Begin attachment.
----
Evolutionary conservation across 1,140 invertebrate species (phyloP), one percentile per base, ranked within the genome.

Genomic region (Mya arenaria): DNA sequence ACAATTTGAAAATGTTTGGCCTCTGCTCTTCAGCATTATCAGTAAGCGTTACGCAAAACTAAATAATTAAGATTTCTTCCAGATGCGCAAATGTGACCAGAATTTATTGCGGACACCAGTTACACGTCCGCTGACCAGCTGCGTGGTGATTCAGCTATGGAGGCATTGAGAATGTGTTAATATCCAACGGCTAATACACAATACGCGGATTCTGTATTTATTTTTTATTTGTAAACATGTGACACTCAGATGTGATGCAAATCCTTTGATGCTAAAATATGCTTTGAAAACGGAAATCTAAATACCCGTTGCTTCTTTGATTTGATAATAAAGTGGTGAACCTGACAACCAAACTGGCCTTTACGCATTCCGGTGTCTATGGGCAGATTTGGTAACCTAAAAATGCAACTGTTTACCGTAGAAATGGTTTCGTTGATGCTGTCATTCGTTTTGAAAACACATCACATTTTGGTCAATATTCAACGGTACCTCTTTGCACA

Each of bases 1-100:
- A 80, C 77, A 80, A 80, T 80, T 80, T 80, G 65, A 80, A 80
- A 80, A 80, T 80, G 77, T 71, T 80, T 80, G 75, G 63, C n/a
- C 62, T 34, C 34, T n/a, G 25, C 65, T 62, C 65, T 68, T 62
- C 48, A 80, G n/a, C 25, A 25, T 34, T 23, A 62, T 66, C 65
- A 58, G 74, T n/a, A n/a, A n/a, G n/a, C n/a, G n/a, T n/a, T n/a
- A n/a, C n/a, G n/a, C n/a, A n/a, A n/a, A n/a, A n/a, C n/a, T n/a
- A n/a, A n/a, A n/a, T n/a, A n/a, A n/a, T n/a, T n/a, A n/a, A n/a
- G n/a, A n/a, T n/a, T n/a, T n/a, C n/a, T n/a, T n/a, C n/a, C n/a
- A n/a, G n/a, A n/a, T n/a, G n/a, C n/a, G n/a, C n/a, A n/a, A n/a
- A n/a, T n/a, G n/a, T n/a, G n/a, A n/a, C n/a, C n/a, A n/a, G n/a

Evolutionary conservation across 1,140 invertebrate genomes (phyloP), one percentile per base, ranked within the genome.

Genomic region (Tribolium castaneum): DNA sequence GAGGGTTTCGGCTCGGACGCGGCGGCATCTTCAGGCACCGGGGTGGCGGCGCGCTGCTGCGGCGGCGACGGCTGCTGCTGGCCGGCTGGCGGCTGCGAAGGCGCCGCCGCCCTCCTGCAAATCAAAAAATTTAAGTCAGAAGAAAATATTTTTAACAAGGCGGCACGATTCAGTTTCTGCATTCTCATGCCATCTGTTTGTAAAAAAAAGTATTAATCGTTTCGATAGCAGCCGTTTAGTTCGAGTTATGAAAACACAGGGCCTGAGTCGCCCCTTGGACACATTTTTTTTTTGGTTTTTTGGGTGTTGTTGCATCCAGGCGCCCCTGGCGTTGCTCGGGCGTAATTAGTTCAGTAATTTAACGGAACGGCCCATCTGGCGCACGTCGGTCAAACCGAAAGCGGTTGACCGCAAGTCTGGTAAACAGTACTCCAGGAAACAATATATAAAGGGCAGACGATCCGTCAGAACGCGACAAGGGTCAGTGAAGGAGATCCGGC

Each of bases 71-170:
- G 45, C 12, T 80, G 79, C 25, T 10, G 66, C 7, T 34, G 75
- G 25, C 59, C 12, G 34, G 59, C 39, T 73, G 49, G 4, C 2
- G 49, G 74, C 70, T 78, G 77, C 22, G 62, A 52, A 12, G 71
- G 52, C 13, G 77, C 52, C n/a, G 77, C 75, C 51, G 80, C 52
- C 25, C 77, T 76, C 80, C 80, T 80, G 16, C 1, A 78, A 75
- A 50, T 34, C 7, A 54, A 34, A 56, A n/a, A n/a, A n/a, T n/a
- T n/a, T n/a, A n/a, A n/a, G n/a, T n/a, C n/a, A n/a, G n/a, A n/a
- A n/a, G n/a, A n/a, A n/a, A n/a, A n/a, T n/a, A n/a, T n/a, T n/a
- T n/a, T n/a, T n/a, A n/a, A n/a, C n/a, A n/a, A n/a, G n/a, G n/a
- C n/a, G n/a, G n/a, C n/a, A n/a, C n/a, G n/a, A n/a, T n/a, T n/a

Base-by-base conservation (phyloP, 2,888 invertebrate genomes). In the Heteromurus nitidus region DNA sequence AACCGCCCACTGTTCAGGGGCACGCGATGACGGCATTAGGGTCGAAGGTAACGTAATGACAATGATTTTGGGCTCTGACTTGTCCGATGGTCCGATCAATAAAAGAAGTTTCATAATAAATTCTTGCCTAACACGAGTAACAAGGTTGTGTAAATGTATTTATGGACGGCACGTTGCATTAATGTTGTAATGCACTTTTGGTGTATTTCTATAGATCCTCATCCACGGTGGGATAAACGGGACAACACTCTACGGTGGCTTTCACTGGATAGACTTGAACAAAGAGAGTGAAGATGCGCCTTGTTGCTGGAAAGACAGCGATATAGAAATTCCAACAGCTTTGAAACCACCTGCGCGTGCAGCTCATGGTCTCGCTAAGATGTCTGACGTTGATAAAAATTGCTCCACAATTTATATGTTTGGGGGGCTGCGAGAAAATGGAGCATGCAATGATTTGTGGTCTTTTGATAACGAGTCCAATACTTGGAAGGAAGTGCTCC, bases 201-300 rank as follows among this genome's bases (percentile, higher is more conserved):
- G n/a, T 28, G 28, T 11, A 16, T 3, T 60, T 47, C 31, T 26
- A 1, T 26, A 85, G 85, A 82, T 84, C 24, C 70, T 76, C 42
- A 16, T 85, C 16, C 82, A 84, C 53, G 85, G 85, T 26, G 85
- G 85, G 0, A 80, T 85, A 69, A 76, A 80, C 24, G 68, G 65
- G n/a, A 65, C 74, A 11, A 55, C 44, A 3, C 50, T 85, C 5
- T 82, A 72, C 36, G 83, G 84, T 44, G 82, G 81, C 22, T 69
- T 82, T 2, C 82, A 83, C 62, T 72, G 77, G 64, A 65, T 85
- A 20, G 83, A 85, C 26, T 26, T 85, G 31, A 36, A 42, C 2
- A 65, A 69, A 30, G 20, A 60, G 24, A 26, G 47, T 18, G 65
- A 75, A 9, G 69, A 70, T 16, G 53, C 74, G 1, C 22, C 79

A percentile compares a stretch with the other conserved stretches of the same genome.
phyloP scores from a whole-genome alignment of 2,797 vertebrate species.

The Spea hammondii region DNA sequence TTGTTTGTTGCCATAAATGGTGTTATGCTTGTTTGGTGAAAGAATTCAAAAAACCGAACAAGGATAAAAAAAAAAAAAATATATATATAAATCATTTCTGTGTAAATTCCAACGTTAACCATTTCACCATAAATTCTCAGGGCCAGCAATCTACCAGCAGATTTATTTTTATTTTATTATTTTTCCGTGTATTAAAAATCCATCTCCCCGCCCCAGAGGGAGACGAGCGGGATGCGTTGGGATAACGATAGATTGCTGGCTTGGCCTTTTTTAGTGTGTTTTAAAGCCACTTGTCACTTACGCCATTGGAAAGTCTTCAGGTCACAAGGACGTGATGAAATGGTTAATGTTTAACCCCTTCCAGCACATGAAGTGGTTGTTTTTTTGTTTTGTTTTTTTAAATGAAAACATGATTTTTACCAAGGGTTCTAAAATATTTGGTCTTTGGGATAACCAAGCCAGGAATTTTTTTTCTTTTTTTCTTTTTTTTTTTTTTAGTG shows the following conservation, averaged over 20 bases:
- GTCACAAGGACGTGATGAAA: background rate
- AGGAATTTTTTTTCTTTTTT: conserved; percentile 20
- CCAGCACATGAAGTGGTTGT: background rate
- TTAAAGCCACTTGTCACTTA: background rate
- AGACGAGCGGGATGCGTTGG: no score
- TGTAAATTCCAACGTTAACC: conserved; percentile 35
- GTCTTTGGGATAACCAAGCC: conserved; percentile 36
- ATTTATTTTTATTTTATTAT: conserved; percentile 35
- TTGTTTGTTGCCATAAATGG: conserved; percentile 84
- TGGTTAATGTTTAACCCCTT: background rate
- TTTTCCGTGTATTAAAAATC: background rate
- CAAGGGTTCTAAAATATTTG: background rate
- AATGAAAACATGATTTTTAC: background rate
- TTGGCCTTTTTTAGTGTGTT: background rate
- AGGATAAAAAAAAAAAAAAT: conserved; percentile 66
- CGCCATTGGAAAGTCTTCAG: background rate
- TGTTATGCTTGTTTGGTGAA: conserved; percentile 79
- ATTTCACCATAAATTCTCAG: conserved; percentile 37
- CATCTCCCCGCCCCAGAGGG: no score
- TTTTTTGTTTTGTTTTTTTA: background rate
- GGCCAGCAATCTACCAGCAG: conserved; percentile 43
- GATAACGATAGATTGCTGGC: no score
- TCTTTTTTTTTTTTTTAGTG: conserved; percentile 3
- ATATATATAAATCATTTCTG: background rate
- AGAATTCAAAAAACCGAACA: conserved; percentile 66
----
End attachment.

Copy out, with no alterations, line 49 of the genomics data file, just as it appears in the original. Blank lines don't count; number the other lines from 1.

- TTGTTTGTTGCCATAAATGG: conserved; percentile 84